Atlantic Canada’s credit unions fall back on trust

As the rules change for financial institution marketing, Atlantic Central continues its strategy of differentiation.


Credit unions are a different animal – something a group of the financial institutions in the Atlantic provinces are highlighting with a fast-paced new spot.

Featuring weightlifters, eyebrow waxing and magicians, “Trust” is the latest iteration of the “Honest Money” platform from Atlantic Central, which represents 48 credit unions across Nova Scotia, Prince Edward Island, New Brunswick and Newfoundland.

Honest Money” debuted last year as the organization shifted to an “always on” marketing strategy, says Jennifer Murray, Atlantic Central’s director of brand marketing. Namely, that’s meant more storytelling through the website and social media, which is proving successful in terms of both the growth of its social channels and lead generation.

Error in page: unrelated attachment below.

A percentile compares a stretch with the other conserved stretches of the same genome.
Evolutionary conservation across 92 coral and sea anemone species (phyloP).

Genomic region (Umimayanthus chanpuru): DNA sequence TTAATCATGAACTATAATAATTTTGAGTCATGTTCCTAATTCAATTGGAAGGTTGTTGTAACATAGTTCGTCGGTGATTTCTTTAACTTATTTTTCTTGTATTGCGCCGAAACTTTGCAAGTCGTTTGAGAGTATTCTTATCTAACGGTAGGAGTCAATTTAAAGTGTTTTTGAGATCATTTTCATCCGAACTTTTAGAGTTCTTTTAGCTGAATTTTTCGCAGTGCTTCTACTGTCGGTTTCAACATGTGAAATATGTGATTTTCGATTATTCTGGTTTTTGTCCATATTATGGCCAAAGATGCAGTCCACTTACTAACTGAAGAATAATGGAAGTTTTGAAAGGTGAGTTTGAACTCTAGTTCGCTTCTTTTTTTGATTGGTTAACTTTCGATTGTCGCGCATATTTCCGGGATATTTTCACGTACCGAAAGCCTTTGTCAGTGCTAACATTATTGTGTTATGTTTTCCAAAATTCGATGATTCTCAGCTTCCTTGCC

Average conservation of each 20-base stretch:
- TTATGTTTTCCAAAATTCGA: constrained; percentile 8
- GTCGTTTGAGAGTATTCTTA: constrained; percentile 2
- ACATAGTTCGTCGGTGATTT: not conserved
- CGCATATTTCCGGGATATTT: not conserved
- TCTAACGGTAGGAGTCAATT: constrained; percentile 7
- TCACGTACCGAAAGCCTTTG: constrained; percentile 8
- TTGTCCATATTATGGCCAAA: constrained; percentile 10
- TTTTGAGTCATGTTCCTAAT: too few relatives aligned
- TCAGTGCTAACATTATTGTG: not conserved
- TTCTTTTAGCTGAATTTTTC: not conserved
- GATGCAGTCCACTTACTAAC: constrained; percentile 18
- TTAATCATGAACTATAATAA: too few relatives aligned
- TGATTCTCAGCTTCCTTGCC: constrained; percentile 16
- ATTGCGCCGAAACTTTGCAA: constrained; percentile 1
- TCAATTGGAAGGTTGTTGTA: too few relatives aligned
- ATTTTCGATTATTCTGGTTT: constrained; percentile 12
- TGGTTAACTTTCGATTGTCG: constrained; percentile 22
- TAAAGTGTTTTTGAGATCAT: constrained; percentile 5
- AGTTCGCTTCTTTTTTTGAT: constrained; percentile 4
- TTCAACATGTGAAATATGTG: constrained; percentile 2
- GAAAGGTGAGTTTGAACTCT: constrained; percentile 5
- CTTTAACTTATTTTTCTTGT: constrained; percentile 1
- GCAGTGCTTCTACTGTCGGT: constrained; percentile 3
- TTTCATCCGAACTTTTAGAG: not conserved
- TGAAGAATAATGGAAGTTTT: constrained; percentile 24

The strategic direction that led to “Honest Money” actually began in 2015, when Atlantic Central began looking at how its selling proposition differed from other financial services competitors, Murray says. It landed on the idea of trust, based on credit union customers (known as members) being shareholders in the business. That idea of profit staying within a credit union’s community ultimately means the institutions have their customers’ best interest at heart, she says.

The spot, running as pre-roll and through both paid and organic social media and in credit unions, has a primary target of “future builders,” or the 18 to 34 demographic.

National, which also worked on the Honest Money strategy, led this latest campaign, with Accomplice Content Supply Co. producing and directing the “Trust” spot.

Rules around credit union advertising are currently in flux. In June, the federal government announced that non-banks, such as credit unions and fintech providers, would have to phase out certain language, like “banker” and “banking” from all of their materials, including their websites and marketing but as of last week, it’s now seeking viewpoints on that interpretation of the Bank Act. Following the consultations, the Department of Finance will release revised expectations.

Overall, Atlantic Central says that despite credit unions – which have used banking terms in their communications for years – being fundamentally different from banks, “common sense” language is still needed to communicate with Canadians.